Alexander Dallas Bache: Leader of American Science and Second Superintendent of the United States Coast Survey
- Military Beginnings
- Leading the Community
- Second Superintendent Coast Survey
- Expanding American Science
- War Time Patriot and Leader
Alexander Dallas Bache, second superintendent of the U.S. Coast Survey. Click image for larger view.
The most dominant figure in American science prior to and during the Civil War was Alexander Dallas Bache (1806-1867), second superintendent of the United States Coast Survey. He was a great-grandson of Benjamin Franklin; either related to or friends with many high government officials and military and naval officers; and friend, ally, and colleague of many of the scientific luminaries of the age.
Bache entered the U.S. Military Academy at West Point at 15 and graduated first in the class of 1825 without receiving a single demerit. He taught mechanical engineering at West Point following graduation and then served as an engineer during construction on Fort Adams at Newport, Rhode Island. During his Army years, Bache made many lifelong friends including Colonel Joseph Totten, who later became head of the Corps of Engineers, and Jefferson Davis, who served in many high political offices prior to becoming President of the Confederacy.
He resigned his military commission when he was appointed professor of natural philosophy at the University of Pennsylvania in 1828, and began a successful career as scientist, educator, and leader of the American science community. Bache became editor of the Journal of the Franklin Institute in 1829, using this position to raise the standards of American science and establish a professional science community. He also established himself as a progressive educator during this period by founding the Girard College for Orphans and by serving as first principal of the Philadelphia Central High School. This school, with its emphasis on science and the arts, served as the model for hundreds, if not thousands, of public schools. He wrote scientific papers during this period on meteorology; he established the first magnetic observatory in the Western Hemisphere; and he wrote papers on such eminently practical matters as the cause of steam boiler explosions.
Alexander Dallas Bache peering through a sextant. Click image for larger view.
When Ferdinand Hassler, the first superintendent of the Coast Survey, died in 1843, Joseph Henry, then at Princeton University, led the movement to select Bache as the next superintendent. Bache began his tenure with a remarkable vision—science in the service of the nation; science as the handmaiden of commerce and defense; scientific standards enforced by peer review; government patronage of university research; ferreting out scientific charlatans; and a mission for the Coast Survey that encompassed virtually all aspects of the physical sciences. Hassler laid the foundation, but Bache “built the house” not only of the Coast Survey but for much of American physical science.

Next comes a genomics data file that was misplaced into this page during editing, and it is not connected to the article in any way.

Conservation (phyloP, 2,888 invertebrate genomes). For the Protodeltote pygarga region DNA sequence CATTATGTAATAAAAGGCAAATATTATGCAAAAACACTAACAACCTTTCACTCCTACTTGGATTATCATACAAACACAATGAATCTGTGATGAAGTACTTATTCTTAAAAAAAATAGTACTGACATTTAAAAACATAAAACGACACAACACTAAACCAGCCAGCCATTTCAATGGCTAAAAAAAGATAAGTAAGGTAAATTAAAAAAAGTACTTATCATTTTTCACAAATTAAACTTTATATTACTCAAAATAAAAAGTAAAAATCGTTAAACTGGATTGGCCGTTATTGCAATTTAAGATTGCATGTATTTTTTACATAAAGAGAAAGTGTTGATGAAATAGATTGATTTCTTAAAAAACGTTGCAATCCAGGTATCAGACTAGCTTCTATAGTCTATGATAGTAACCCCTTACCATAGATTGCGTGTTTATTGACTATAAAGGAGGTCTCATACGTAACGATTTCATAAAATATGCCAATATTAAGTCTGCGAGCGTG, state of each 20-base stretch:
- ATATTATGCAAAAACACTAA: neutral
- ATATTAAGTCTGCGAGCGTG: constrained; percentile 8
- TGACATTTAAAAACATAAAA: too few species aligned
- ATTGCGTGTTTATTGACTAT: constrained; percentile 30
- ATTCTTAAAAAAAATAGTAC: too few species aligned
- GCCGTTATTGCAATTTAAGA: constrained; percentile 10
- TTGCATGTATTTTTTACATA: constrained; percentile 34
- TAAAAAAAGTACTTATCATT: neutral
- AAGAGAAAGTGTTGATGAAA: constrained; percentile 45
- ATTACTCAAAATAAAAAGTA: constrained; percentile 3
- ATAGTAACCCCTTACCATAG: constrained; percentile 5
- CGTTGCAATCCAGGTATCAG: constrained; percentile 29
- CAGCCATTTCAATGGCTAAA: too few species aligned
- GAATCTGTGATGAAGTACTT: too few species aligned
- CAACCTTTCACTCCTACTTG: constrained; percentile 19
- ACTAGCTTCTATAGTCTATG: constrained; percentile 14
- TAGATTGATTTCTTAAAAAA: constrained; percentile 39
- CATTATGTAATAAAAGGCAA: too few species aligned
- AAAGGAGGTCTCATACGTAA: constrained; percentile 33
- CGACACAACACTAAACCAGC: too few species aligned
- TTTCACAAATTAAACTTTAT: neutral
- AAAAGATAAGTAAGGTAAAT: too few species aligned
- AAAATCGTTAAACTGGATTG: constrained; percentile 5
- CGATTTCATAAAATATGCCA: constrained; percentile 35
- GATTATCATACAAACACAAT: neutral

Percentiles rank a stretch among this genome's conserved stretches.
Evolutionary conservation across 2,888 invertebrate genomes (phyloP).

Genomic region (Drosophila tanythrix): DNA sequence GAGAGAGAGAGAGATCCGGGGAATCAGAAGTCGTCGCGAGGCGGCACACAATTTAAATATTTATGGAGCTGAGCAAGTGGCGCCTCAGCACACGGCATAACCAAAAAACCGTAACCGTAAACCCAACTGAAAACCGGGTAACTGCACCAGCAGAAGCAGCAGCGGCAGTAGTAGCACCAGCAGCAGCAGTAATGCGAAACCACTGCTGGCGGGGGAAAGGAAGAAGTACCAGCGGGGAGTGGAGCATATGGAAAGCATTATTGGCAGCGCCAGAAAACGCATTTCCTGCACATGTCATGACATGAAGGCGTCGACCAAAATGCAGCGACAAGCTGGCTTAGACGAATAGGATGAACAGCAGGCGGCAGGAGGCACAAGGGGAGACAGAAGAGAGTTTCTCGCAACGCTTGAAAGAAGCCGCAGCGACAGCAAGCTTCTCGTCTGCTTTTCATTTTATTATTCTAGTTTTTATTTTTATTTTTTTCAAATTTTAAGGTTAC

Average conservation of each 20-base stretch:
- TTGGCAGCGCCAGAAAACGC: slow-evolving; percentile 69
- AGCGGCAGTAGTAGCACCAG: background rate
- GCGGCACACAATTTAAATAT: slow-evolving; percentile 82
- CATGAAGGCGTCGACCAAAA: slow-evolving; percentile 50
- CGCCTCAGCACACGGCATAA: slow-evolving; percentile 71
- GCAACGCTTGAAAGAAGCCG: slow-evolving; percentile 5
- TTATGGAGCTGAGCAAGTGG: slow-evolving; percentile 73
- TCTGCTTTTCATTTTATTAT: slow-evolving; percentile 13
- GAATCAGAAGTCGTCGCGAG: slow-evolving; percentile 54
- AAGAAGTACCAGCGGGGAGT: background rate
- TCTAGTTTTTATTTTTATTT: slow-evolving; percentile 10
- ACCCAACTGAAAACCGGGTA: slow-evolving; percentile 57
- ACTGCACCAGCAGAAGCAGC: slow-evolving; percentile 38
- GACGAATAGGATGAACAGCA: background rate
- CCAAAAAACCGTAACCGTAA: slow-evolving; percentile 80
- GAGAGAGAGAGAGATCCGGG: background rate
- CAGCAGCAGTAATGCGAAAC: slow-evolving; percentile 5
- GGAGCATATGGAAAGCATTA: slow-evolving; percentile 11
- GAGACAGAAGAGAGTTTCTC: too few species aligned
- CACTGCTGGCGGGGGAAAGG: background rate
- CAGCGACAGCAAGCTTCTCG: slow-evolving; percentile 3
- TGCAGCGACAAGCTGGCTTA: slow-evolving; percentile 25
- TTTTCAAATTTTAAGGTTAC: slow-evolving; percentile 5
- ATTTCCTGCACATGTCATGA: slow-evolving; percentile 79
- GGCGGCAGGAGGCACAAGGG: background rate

The Coast Survey under Bache expanded its core missions of hydrography, geodesy, topography, and the printing arts. Bache began studying the Gulf Stream Current in 1845, directed tide observers to make meteorological observations, began geomagnetic studies, and guided the development of mathematical techniques not only for phenomena such as tide predictions and geomagnetism, but also for adjusting triangulation networks and computing most probable mathematical values of angles and distances.
During Bache’s tenure from 1843 to 1867, the geographic realm of the Coast Survey continually expanded, touching every maritime state and territory. With a larger scope came larger budgets and, within a few years, the budget had increased five-fold. Under his leadership, the Coast Survey was not only a chartmaker, but also one of the great science organizations of the world.
Named in honor of the second Superintendent, the Coast and Geodetic Survey ship Bache sailed from 1901 to 1927. Click image for larger view.
Bache’s hopes for American science did not stop with the Coast Survey. He was instrumental in the selection of Joseph Henry as the first Secretary of the Smithsonian Institution and for many years was its most influential regent. As one of the first presidents of the American Association for the Advancement of Science, he called for establishing a national organization to oversee the direction of science in the United States. This organization became the National Academy of Sciences during the Civil War, and Bache was elected its first president.
Leading the Coast Survey during the Civil War stands out as Bache’s crowning achievement. He immediately directed the Coast Survey to defend the Union at the outset of the armed conflict. During the War, he served as one of three members of the Blockade Strategy Board, one of three members of the Navy Permanent Commission for scientific matters, and vice president of the U.S. Sanitary Commission, the forerunner of the American Red Cross. Within weeks of the Civil War erupting at Fort Sumter, South Carolina, the Coast Survey compiled Notes on the Coast of the United States for the blockading Union squadrons and assigned its topographers and hydrographers to Union Army and Navy commands. The output of Coast Survey map and chart production increased four-fold during the War.
In the days preceding the Battle of Gettysburg, Bache was assigned to direct the construction of the defenses of Philadelphia. Although these defenses were never needed, he suffered a form of stroke or neurological disorder during these exertions. He never recovered and died three years later on February 17, 1867. He endowed the National Academy of Sciences with $40,000, a donation that is commemorated today by the Bache Fund, which supports studies on topics ranging from geomagnetism to coral reefs. Many would agree that Bache died in service to the nation.